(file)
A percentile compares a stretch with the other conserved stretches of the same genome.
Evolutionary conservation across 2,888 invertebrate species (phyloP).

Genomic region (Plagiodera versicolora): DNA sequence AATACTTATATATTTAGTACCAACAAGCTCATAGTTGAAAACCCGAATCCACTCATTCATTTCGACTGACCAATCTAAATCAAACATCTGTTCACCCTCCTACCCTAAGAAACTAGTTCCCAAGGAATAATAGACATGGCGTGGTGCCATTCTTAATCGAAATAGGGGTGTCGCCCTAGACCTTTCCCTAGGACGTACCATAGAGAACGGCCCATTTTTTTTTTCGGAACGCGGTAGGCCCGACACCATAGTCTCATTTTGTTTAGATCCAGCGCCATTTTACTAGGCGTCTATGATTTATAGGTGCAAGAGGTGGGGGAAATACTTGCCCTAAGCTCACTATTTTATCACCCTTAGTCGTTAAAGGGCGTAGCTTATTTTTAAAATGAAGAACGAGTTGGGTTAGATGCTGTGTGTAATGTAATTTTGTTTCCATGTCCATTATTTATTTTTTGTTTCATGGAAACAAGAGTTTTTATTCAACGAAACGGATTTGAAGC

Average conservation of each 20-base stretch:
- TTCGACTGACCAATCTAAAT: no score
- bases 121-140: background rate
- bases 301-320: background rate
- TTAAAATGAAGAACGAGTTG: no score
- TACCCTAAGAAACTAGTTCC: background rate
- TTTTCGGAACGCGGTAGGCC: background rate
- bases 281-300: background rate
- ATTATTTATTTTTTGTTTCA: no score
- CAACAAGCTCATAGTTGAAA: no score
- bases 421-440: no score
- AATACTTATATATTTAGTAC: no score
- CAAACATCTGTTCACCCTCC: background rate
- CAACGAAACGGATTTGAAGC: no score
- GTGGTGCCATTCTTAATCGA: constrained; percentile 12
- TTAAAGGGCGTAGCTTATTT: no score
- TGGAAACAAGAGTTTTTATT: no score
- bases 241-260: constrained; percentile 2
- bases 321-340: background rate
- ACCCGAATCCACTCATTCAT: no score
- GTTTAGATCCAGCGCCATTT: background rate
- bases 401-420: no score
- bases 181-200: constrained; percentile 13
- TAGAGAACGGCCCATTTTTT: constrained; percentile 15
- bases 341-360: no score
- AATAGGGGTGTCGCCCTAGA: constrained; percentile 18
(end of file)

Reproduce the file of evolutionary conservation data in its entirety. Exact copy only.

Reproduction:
A percentile compares a stretch with the other conserved stretches of the same genome.
Evolutionary conservation across 2,888 invertebrate species (phyloP).

Genomic region (Plagiodera versicolora): DNA sequence AATACTTATATATTTAGTACCAACAAGCTCATAGTTGAAAACCCGAATCCACTCATTCATTTCGACTGACCAATCTAAATCAAACATCTGTTCACCCTCCTACCCTAAGAAACTAGTTCCCAAGGAATAATAGACATGGCGTGGTGCCATTCTTAATCGAAATAGGGGTGTCGCCCTAGACCTTTCCCTAGGACGTACCATAGAGAACGGCCCATTTTTTTTTTCGGAACGCGGTAGGCCCGACACCATAGTCTCATTTTGTTTAGATCCAGCGCCATTTTACTAGGCGTCTATGATTTATAGGTGCAAGAGGTGGGGGAAATACTTGCCCTAAGCTCACTATTTTATCACCCTTAGTCGTTAAAGGGCGTAGCTTATTTTTAAAATGAAGAACGAGTTGGGTTAGATGCTGTGTGTAATGTAATTTTGTTTCCATGTCCATTATTTATTTTTTGTTTCATGGAAACAAGAGTTTTTATTCAACGAAACGGATTTGAAGC

Average conservation of each 20-base stretch:
- TTCGACTGACCAATCTAAAT: no score
- bases 121-140: background rate
- bases 301-320: background rate
- TTAAAATGAAGAACGAGTTG: no score
- TACCCTAAGAAACTAGTTCC: background rate
- TTTTCGGAACGCGGTAGGCC: background rate
- bases 281-300: background rate
- ATTATTTATTTTTTGTTTCA: no score
- CAACAAGCTCATAGTTGAAA: no score
- bases 421-440: no score
- AATACTTATATATTTAGTAC: no score
- CAAACATCTGTTCACCCTCC: background rate
- CAACGAAACGGATTTGAAGC: no score
- GTGGTGCCATTCTTAATCGA: constrained; percentile 12
- TTAAAGGGCGTAGCTTATTT: no score
- TGGAAACAAGAGTTTTTATT: no score
- bases 241-260: constrained; percentile 2
- bases 321-340: background rate
- ACCCGAATCCACTCATTCAT: no score
- GTTTAGATCCAGCGCCATTT: background rate
- bases 401-420: no score
- bases 181-200: constrained; percentile 13
- TAGAGAACGGCCCATTTTTT: constrained; percentile 15
- bases 341-360: no score
- AATAGGGGTGTCGCCCTAGA: constrained; percentile 18